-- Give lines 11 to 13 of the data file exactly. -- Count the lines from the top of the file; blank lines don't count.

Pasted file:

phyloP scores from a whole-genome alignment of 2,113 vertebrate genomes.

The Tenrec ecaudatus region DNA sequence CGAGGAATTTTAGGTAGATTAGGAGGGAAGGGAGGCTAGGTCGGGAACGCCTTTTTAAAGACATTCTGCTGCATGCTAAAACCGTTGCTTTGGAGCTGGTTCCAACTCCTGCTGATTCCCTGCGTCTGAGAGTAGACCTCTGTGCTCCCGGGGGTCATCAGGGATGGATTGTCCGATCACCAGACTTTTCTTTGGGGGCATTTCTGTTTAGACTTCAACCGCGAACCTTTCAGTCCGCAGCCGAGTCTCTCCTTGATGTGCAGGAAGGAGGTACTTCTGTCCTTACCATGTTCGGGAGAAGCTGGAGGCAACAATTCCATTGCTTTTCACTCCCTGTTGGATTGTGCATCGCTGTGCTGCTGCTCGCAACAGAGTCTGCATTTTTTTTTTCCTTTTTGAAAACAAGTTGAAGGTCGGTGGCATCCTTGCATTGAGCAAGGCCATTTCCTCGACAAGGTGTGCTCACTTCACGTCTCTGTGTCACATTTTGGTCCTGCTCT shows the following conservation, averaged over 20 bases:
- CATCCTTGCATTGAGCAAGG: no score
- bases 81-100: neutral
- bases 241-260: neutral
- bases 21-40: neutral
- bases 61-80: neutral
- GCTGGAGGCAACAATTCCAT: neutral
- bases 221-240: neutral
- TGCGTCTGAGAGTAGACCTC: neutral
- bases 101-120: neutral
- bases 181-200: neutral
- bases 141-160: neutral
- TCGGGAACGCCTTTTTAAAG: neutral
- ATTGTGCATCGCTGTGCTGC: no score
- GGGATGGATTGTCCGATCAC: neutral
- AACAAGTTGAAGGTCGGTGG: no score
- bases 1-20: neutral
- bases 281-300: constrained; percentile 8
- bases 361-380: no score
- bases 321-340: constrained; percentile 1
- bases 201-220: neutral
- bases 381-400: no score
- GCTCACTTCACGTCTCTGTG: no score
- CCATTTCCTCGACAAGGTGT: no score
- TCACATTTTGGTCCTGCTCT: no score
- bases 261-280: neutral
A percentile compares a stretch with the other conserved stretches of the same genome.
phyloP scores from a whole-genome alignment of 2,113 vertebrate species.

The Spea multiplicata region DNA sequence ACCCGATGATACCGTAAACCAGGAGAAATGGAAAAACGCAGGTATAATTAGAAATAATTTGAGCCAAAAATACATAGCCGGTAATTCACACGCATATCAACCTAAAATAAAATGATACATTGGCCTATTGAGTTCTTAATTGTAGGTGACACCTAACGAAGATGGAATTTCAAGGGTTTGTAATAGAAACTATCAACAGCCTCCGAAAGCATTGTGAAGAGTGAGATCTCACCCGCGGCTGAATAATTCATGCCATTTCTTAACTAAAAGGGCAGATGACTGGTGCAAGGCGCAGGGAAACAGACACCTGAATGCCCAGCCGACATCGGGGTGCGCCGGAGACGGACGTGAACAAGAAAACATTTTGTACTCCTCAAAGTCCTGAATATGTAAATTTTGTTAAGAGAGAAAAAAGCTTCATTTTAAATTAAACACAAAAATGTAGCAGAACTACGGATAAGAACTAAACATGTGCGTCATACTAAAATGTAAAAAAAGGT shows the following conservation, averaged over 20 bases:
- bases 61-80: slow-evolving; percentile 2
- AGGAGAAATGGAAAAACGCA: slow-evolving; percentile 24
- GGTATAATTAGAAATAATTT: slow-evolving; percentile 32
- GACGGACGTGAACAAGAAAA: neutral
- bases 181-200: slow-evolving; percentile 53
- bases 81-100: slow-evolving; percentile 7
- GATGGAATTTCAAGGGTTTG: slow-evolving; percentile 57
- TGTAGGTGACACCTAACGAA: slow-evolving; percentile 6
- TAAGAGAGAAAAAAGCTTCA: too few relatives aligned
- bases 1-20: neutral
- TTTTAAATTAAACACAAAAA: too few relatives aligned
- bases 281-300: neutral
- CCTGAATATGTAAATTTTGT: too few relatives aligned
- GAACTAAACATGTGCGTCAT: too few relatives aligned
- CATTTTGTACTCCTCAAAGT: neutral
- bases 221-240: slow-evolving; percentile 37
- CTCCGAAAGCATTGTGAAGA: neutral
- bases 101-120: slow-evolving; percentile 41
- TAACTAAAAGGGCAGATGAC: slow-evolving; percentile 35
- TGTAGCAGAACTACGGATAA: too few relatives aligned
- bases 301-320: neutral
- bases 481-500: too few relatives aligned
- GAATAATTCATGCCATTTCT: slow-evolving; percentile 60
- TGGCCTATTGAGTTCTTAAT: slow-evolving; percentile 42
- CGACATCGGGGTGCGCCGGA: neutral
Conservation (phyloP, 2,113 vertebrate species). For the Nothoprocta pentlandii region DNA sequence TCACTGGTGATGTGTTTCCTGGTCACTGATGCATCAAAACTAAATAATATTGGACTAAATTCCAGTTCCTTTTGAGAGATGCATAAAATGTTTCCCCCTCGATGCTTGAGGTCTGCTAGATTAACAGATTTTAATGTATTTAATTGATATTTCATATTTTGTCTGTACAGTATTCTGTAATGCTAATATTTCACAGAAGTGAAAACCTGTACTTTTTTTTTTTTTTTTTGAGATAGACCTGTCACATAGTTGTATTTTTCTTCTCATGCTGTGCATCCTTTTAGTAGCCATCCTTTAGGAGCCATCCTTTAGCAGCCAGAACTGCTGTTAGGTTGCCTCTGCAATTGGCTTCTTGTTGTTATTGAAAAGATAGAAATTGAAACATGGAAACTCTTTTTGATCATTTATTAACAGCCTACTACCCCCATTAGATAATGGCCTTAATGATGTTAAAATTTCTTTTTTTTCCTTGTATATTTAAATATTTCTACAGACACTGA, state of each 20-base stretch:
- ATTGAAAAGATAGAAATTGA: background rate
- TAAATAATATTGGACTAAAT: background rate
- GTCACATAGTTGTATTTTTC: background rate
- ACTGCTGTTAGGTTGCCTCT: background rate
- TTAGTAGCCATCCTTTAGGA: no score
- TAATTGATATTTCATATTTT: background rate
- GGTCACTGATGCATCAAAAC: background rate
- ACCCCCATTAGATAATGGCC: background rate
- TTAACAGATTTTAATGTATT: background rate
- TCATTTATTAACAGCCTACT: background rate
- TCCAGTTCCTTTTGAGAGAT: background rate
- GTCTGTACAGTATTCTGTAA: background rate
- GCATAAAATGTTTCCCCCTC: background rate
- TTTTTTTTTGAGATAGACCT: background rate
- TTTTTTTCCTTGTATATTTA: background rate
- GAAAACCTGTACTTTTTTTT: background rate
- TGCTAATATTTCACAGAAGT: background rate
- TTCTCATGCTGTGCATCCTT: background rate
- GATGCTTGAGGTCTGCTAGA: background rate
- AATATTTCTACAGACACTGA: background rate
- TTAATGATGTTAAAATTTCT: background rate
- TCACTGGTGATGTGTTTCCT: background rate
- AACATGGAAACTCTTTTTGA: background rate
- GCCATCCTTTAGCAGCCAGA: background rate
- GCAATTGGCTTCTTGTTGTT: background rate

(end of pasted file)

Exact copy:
- bases 101-120: neutral
- bases 181-200: neutral
- bases 141-160: neutral